In vivo migration and function of transferred HIV-1-specific cytotoxic T cells

Scott J. Brodie, Deborah A. Lewinsohn, Bruce K. Patterson, Daniel Jiyamapa, John Krieger, Lawrence Corey, Philip D. Greenberg, Stanley R. Riddell

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278 Scopus citations

Abstract

The persistence of HIV replication in infected individuals may reflect an inadequate host HIV-specific CD8+ cytotoxic T lymphocyte (CTL) response. The functional activity of HIV-specific CTLs and the ability of these effector cells to migrate in vivo to sites of infection was directly assessed by expanding autologous HIV-1 Gag-specific CD8+ CTL clones in vitro and adoptively transferring these CTLs to HIV-infected individuals. The transferred CTLs retained lytic function in vivo, accumulated adjacent to HIV-infected cells in lymph nodes and transiently reduced the levels of circulating productively infected CD4+ T cells. These results provide direct evidence that HIV-specific CTLs target sites of HIV replication and mediate antiviral activity, and indicate that the development of immunotherapeutic approaches to sustain a strong CTL response to HIV may be a useful adjunct to treatment of HIV infection.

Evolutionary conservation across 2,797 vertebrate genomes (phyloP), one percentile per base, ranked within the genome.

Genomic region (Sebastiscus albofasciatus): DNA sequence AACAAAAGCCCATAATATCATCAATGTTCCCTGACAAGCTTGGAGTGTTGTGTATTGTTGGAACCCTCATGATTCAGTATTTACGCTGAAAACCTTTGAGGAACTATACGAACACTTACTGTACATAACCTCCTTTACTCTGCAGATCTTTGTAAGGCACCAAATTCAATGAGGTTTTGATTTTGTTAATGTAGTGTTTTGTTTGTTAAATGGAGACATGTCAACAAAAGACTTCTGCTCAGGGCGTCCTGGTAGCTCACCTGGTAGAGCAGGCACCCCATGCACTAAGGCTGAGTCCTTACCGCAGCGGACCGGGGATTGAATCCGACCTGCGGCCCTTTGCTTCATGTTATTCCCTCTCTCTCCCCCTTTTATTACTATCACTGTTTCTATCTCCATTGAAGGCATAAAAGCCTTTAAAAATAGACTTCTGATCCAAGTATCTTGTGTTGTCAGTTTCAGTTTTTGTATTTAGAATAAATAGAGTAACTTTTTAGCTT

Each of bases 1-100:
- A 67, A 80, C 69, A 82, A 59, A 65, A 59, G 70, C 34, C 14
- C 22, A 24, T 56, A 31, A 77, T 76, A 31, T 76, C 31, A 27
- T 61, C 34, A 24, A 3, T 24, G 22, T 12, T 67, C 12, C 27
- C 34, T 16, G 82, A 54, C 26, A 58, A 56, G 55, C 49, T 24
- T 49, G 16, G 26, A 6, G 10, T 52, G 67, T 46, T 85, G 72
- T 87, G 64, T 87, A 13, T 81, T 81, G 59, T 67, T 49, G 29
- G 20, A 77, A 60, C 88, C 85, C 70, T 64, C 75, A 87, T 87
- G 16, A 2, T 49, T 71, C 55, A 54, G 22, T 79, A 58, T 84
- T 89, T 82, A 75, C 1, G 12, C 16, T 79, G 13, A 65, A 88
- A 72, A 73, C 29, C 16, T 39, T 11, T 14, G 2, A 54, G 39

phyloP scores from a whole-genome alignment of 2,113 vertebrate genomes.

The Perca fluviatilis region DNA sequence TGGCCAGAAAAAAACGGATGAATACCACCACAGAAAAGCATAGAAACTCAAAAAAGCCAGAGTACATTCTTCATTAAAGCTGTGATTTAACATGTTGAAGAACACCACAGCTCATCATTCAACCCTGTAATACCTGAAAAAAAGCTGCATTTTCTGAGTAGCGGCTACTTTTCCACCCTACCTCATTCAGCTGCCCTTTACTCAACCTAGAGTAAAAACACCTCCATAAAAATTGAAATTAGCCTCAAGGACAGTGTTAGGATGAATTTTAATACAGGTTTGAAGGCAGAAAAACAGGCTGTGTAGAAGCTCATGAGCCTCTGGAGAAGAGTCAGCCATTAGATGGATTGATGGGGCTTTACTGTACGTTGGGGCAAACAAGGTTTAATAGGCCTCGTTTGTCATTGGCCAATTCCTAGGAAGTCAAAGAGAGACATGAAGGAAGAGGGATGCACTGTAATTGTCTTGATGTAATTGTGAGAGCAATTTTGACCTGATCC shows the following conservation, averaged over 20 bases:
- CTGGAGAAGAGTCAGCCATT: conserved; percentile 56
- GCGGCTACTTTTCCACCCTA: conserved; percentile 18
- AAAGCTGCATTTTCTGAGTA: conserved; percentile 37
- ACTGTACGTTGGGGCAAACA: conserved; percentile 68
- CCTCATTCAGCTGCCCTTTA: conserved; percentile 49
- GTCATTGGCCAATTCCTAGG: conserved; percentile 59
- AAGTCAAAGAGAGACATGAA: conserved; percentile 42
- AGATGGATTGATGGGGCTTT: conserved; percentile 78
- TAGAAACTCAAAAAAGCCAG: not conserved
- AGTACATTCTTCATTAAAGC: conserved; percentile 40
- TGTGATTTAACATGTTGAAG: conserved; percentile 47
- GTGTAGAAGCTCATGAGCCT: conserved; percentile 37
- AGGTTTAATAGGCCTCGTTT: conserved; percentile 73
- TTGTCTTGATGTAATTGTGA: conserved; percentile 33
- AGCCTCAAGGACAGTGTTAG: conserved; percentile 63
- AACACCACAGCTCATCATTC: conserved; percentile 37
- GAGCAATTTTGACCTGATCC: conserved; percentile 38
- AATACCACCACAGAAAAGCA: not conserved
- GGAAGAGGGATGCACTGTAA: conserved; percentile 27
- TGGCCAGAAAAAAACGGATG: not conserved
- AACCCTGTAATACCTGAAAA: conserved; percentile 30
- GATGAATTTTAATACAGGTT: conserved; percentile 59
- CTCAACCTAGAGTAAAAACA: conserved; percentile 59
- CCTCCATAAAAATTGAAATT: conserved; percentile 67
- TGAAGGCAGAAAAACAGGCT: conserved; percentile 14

Original languageEnglish (US)
Pages (from-to)34-41
Number of pages8
JournalNature medicine
Volume5
Issue number1
DOIs
StatePublished - Feb 2 1999

ASJC Scopus subject areas

  • Biochemistry, Genetics and Molecular Biology(all)

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    Brodie, S. J., Lewinsohn, D. A., Patterson, B. K., Jiyamapa, D., Krieger, J., Corey, L., Greenberg, P. D., & Riddell, S. R. (1999). In vivo migration and function of transferred HIV-1-specific cytotoxic T cells. Nature medicine, 5(1), 34-41. https://doi.org/10.1038/4716